How an old postcard led art historians to the spot where a distraught Van Gogh made his final painting
The great artist Vincent van Gogh was painting just hours before his fatal, likely self-inflicted shooting—and now it would appear that we know exactly where, thanks to the discovery of a historical postcard of a bicyclist on the Rue Daubigny in Auvers-sur-Oise, the town 20 miles north of Paris where Van Gogh spent his final days.
The breakthrough was made by Wouter van der Veen, the scientific director of the Institut van Gogh, a nonprofit in charge of preserving Van Gogh’s Auvers lodgings, in the Auberge Ravoux inn.
“Every element of this mysterious painting can be explained by observation of the postcard and the location: The shape of the hillside, the roots, their relation to each other, the composition of the earth and the presence of a steep limestone face,” he said in a statement issued by the Van Gogh Museum in Amsterdam, which has endorsed the finding.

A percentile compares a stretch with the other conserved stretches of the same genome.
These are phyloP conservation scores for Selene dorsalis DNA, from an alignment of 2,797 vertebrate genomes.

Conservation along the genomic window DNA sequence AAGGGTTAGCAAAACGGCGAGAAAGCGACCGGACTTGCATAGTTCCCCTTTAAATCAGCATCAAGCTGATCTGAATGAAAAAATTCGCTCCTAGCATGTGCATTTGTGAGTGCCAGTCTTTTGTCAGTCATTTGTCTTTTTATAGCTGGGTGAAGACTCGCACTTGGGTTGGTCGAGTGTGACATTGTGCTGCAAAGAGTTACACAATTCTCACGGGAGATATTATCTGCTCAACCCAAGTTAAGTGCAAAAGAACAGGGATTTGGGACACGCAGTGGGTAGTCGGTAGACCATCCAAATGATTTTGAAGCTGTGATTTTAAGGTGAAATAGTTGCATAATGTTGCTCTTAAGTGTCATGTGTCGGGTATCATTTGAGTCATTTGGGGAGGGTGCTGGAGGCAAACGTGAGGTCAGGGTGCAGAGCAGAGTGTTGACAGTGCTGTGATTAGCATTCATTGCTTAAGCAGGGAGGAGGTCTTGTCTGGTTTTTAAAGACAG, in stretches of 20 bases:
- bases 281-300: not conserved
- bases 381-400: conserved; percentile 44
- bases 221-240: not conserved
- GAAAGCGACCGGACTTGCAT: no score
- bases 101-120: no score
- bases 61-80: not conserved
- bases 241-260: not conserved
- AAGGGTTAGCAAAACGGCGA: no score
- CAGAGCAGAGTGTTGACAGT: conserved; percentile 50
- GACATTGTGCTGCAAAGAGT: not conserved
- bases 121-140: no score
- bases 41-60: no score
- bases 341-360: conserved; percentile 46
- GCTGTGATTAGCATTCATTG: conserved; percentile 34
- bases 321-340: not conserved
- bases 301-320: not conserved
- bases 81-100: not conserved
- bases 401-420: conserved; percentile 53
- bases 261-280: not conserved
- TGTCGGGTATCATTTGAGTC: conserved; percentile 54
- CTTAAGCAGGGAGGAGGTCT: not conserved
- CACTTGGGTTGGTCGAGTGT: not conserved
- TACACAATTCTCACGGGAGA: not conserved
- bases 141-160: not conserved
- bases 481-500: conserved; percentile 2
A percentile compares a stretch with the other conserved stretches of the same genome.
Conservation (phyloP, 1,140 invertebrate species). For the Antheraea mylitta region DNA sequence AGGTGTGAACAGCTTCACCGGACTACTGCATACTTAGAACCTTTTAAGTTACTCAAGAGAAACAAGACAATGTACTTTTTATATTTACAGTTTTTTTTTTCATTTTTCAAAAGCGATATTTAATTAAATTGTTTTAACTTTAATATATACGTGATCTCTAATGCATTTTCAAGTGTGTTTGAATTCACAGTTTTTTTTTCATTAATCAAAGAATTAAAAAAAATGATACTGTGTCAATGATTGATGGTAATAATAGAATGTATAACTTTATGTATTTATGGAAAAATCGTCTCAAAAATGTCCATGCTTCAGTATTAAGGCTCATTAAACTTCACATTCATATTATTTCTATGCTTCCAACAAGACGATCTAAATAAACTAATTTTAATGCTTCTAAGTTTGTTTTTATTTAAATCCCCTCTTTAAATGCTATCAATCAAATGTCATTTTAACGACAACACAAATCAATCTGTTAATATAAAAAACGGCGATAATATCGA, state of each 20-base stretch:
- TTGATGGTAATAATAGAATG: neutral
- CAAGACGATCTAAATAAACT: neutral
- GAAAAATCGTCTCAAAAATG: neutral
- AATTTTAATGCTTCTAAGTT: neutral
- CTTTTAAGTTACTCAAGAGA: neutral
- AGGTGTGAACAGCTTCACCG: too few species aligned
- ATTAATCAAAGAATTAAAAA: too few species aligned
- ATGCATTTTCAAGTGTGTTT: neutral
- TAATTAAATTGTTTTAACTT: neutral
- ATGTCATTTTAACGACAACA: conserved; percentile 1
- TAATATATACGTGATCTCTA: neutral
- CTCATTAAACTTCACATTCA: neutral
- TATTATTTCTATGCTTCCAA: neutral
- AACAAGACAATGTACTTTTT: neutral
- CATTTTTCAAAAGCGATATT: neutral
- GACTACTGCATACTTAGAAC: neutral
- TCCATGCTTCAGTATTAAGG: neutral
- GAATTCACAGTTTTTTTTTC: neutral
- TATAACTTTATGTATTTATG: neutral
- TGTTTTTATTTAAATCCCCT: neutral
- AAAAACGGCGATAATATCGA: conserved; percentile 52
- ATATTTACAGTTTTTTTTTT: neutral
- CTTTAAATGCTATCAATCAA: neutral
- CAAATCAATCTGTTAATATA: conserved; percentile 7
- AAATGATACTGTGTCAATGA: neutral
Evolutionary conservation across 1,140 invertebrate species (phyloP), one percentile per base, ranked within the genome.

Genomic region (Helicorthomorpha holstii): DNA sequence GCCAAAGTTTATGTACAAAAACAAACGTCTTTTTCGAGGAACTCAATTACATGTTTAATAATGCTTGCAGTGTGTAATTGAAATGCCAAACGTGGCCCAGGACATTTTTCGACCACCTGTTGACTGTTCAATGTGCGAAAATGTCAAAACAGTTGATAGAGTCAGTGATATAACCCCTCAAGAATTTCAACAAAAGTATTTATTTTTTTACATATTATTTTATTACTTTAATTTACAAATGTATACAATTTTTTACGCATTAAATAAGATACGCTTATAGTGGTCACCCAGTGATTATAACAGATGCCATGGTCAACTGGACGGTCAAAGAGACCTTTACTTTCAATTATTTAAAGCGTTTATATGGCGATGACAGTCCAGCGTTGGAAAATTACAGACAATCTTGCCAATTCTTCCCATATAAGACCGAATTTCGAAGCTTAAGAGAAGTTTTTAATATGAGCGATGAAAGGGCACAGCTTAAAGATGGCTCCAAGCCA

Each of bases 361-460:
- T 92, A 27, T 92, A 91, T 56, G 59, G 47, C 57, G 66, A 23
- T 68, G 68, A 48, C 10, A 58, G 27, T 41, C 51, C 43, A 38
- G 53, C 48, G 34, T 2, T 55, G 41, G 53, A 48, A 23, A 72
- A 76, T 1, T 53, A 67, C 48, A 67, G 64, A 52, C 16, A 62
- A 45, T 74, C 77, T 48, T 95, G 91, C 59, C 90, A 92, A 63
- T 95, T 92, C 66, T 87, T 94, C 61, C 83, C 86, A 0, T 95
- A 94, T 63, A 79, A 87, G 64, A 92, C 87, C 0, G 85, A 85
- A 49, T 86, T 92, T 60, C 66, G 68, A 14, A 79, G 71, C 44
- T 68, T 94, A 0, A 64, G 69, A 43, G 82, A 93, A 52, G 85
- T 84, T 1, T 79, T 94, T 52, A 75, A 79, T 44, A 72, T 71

A 94-year-old French woman had lent Van der Veen her collection historical postcards for his research, but the significance of the image, taken around 1905, didn’t initially register. Then, one day during lockdown, he realized that there was something familiar at about the gnarled tree roots and vegetation on the side of the path. Could this be what Van Gogh had been looking at the very last time he took paintbrush to canvas?
Courtesy of Artnet News